Adam and I shot out to Second Chance Critical Wildlife Area and Cape Romano this morning for a quick survey (for him) and hopefully a few chick photos (for me).
This tiny, tiny emergent sandbar was completely washed over by Tropical Storm Colin on June 6. EVERY Least tern (LETE) and Wilson's plover (WIPL) nest was gone. There wasn't one egg on it when we checked after the storm. The sandbar elevation was lowered and it looked grim for any successful nests this year. We were hoping that there would be re-nesting, but realistic that it might be a long shot.
But look what's out there now!
Because of the designation by FWC as a Critical Wildlife Area last November, and the subsequent closing for nesting season as of March 1st, the birds were largely undisturbed on Second Chance during this delicate time. Rookery Bay's Team OCEAN volunteers and FWC Law Enforcement have been diligent in educating boaters and minimizing human disturbance at Second Chance and it's paying off.
Adam counted 61 LETE fledglings! Last year at this time, there was maybe one fledgling.
May 12, 2016
On Thursday, May 12, Team Ocean participated in the release of two gopher tortoises on Keewaydin Island. According to Joanna Fitzgerald, Director of the von Arx Wildlife Hospital, one tortoise had been entangled in monofilament line. The constriction damage was extensive so the tortoise was there for almost two months. The second tortoise was the victim of a predator attack. Damage was severe and also required many weeks of treatment.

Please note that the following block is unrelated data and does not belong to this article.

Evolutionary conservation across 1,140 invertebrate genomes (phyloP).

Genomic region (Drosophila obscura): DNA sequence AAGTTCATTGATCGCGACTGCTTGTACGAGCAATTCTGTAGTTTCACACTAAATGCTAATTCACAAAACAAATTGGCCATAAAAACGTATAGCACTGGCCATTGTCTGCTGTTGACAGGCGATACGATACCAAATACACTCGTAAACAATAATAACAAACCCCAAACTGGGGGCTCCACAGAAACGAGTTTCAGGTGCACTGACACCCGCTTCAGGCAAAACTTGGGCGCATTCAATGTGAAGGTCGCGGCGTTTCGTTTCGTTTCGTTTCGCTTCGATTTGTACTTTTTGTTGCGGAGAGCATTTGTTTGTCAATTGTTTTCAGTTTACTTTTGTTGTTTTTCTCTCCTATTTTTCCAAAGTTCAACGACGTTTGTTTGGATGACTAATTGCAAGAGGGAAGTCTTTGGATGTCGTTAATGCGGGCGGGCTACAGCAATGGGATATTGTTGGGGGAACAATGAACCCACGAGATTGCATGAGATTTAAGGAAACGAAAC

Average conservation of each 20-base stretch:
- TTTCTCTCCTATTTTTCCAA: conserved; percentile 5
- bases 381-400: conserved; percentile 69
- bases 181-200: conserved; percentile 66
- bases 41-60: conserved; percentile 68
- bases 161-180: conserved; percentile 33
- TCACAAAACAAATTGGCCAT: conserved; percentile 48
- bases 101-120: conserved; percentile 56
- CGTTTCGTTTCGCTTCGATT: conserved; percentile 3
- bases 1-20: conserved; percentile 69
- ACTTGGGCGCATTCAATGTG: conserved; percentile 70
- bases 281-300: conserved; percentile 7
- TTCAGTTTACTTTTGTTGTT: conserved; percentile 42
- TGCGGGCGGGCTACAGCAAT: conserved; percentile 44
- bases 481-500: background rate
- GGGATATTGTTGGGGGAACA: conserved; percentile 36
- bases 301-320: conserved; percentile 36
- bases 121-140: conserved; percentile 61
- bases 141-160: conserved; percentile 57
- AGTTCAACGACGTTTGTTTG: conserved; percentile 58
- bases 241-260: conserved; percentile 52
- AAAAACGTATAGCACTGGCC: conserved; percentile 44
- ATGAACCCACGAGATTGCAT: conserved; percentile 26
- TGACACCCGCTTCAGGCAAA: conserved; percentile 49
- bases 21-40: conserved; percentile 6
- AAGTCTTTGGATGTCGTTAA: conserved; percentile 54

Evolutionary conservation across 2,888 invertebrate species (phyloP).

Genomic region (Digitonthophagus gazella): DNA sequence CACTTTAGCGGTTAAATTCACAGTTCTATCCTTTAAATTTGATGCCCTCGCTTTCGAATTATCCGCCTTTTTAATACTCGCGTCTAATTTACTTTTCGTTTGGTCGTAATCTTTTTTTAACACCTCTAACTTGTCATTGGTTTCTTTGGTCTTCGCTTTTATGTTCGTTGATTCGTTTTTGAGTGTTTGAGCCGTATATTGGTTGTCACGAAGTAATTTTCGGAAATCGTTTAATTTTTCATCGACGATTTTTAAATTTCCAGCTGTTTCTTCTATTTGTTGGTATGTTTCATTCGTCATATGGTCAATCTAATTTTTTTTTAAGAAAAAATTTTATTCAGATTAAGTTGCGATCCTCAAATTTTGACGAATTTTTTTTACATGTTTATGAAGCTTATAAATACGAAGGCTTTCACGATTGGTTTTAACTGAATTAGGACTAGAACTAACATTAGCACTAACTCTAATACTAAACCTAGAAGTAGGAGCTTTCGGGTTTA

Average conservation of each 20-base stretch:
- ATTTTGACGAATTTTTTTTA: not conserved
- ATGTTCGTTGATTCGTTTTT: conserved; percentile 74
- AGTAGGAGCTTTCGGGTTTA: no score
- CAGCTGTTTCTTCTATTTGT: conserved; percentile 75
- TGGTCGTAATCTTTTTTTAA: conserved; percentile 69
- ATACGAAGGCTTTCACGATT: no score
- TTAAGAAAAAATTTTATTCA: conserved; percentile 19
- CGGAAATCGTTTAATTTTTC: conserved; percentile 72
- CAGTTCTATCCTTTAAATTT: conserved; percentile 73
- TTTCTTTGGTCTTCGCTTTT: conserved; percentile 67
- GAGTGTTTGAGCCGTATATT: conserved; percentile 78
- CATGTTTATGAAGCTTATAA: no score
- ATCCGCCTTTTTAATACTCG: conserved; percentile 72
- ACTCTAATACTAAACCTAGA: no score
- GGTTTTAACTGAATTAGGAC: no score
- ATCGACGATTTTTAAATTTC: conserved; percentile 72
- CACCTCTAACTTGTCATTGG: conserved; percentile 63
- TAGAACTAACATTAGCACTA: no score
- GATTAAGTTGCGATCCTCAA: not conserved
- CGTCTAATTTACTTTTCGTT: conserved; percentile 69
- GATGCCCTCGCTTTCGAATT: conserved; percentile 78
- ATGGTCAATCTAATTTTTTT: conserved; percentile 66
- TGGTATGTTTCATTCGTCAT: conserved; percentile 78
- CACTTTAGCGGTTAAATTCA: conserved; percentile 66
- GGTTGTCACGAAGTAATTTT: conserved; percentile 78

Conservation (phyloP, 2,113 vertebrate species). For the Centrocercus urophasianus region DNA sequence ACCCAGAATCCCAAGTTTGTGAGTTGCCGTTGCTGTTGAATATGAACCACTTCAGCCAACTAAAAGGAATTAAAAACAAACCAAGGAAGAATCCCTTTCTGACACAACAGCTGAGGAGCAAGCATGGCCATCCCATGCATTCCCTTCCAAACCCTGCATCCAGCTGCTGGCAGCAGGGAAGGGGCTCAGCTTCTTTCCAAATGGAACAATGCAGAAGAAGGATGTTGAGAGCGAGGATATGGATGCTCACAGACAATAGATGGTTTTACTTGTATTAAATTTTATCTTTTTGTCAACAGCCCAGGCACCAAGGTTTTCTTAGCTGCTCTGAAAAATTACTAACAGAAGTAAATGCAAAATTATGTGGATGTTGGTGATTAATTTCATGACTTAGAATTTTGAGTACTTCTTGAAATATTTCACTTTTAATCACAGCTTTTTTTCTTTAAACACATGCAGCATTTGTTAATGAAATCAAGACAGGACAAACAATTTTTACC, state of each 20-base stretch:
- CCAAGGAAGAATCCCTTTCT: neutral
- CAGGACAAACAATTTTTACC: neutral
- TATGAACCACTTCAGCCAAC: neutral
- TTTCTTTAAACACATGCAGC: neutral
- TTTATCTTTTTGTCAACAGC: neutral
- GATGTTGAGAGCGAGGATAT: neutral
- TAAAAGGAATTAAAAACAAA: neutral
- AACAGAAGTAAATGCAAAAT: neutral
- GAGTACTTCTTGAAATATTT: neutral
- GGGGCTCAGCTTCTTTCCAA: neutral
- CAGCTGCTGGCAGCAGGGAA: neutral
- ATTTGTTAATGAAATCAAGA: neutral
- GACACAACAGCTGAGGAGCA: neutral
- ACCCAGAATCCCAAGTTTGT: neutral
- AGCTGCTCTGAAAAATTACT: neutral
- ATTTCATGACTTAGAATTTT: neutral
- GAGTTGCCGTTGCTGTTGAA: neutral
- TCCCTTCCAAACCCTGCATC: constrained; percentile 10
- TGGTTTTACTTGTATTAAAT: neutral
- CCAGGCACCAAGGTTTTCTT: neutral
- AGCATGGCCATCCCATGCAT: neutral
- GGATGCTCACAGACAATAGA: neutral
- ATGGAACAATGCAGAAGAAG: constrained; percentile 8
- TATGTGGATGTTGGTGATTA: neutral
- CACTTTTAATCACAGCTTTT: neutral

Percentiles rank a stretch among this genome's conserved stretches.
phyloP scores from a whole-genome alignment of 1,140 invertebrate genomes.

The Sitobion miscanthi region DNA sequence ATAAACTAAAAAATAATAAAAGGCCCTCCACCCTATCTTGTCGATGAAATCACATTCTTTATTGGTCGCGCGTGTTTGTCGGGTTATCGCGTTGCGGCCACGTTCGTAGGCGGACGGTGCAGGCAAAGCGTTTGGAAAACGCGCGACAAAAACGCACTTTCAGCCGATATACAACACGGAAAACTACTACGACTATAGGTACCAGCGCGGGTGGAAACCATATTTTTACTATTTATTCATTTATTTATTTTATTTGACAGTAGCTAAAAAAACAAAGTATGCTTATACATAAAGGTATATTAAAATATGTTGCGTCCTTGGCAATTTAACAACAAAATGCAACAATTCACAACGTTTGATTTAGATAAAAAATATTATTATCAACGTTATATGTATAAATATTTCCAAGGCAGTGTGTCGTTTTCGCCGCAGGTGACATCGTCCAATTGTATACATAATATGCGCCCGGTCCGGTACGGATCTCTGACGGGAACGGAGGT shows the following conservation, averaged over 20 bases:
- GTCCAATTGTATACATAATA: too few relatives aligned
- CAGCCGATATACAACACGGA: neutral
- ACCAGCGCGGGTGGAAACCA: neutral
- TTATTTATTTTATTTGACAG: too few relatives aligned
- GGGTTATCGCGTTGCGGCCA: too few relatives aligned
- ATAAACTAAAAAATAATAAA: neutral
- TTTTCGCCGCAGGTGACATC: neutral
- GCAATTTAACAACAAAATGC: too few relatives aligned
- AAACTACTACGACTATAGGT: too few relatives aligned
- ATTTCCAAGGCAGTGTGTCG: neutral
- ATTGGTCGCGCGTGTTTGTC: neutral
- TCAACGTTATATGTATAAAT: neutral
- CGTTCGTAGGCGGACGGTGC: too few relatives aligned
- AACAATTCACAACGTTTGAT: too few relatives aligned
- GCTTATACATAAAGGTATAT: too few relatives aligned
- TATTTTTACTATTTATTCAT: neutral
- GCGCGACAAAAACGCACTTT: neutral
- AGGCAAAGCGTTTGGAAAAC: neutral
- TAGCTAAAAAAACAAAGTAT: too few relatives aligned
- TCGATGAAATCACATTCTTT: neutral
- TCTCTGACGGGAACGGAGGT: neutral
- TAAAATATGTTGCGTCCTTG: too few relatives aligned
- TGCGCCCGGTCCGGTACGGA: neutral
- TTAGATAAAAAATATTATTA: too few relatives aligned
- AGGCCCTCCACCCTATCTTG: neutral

Once the tortoises were rehabilitated, the Conservancy was at a loss as to how to get them back to Keewaydin. As a volunteer at the Wildlife Hospital at the Conservancy, I became aware of the need, and because I am also a volunteer with Rookery Bay Reserve's Team OCEAN program, I looked into partnering with Team Ocean on this mission. After getting approval from the Team OCEAN coordinator and Rookery Bay Reserve's Stewardship department (to identify the best release location) I sought out the help of two other Team OCEAN captains, Bob Jack and Don Drake, to help in this endeavor.
Joanna assigned Megan Hatten, Wildlife Hospital Conservation Associate, to transport the tortoises and accompany us to Keewaydin Island. The tortoises were to be released inland on the north side of Keewaydin but just south of the Donahue property. The four of us along with two gopher tortoises left the Shell Island Road field station at 7:30 am, so that we could get the tortoises on the island with enough time during the day so that they could find their burrows. We needed to beach on the gulf side so by going early we also avoided rough water. Additionally that afford us enough time to release the animals, and still get back to Shell Island to drop off Megan and then take the daily crew out to the south end of Keewaydin Island for our Thursday outreach to the boaters visiting there.
Having the expertise of three captains made the beaching and release smooth and successful. The Conservancy truly appreciated our efforts.
PHOTO CAPTION: Megan and Bob Jack holding the tortoises, L (female) and C (Male).
STORY BY: Bob Fink, Team OCEAN Volunteer